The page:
The development of novel information applications is reaching an impasse. HTML forms for searching the Web are fine for traditional, form-based interfaces to information. But what if we wish to develop more intuitive interfaces that reach across multiple information sources, or are more specialized for particular sources?
The problem in creating such applications is that no generally agreed upon programmatic interface exists for accessing information sources. Rather than focusing on innovative user level facilities, programmers must expend effort on accommodating unnecessarily different information source access methods, or even resort to screen-scraping of Web pages in order to retrieve information.
There is, then, a need for what we call "search middleware". The term refers to protocols and associated software packages that enable information application writers to access information sources easily. Search middleware is responsible for transporting queries and results, and for negotiating the parameters of search interactions.
Perhaps the most widely known search middleware is the Z39.50 standard . It defines a broad range of facilities, such as a standard machine representation of queries, and an extensible collection of document attributes that may be used in queries, and for the retrieval of document fragments. There has been, however, somewhat of a culture clash between the comprehensive, often complex approach of Z39.50 and the generally light-weight approaches typical in the design of Web related protocols.
We have tried to reach a compromise between a full-scale, all encompassing search middleware design such as Z39.50, and the "anything goes" approach typical for ad hoc search interface designs on the Web. The result is the Simple Digital Library Interoperability Protocol (SDLIP, pronounced S-D-Lip). The protocol was developed jointly with the Universities of California at Berkeley and Santa Barbara, the San Diego Supercomputer Center (SDSC), and the California Digital Library (CDL). The design also benefited greatly from input by a related emerging IETF standard on Distributed Authoring, Search, and Locating (DASL) . Together, we analyzed previous search middleware designs, and engaged in long discussions. These discussions very often centered around what not to include in SDLIP. Reaching a decision on which features to leave out in order to preserve simplicity was usually the most painful portion of the design process. Decisions were greatly helped by our insistence on early implementation and documentation. As the design evolved, we tracked it with a prototype. This self-imposed process taught us early on, and continuously, whether we were in danger of including too much. The resulting protocol is documented on our Web site.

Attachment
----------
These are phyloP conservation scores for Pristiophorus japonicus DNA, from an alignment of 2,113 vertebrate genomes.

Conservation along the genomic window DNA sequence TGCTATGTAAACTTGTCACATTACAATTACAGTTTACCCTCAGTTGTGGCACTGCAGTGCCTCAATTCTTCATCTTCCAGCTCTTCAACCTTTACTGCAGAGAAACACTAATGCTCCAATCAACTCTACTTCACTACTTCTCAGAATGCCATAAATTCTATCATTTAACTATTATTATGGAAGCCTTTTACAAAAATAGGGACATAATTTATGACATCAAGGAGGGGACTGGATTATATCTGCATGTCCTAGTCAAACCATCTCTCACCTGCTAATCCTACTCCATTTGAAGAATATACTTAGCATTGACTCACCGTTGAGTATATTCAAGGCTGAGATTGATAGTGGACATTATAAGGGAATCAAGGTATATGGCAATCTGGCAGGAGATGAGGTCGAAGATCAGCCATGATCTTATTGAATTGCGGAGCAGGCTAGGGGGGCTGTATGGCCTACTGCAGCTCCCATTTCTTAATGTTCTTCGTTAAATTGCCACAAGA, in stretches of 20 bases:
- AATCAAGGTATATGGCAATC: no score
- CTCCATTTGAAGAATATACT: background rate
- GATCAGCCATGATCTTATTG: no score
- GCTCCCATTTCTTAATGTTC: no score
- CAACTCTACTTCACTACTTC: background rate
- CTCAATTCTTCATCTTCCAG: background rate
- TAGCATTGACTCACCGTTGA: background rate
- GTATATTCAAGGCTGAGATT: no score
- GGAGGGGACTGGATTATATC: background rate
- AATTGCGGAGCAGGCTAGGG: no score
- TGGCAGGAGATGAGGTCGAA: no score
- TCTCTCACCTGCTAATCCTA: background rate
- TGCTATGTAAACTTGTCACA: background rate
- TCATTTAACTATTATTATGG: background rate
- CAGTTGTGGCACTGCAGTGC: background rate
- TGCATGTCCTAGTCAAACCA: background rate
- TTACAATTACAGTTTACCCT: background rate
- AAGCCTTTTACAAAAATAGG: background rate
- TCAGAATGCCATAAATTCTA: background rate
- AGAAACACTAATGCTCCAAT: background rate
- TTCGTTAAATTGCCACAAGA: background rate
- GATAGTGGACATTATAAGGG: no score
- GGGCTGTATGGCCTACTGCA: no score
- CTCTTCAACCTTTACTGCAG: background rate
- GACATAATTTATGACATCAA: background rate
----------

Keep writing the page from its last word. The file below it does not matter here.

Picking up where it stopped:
After completion of the specification, UC Berkeley created SDLIP access to the Berkeley Environmental Digital Library document collection. Berkeley also created a gateway from SDLIP to Z39.50, enabling access to the University of California's MELVYL catalog which covers UC library holdings, and to many holdings of the California Digital Library's extensive collections of digital resources. These include electronic journals, databases, reference texts, and archival finding aids. This bridge between SDLIP and Z39.50 further expands the coverage to other Z39.50 compliant servers including, for example, the Library of Congress. SDSC is using SDLIP to provide search interfaces to the Metadata Catalog (MCAT) of their Storage Request Broker (SRB) and to the XML-based information mediator (MIX), thereby facilitating access to further sources including, for example, the AMICO image collection.
Access to Web based resources includes a people finder and a film review site. We also implemented SDLIP access to the Dienst protocol, which enables searches over distributed technical reports (NCSTRL).
2. SDLIP -- A Search Middleware Design
Figure 1 identifies where in a digital library SDLIP is used.
Note in Figure 1 that the information to be served is stored in repositories that do not (necessarily) implement SDLIP. This is a typical scenario, because information sources are often autonomously maintained and do not present uniform interfaces to programs trying to extract information from them. Examples for external, non-conforming information sources are Web search engines, library catalogs, and commercial information providers, such as Nexis-Lexis or the Dialog Corporation.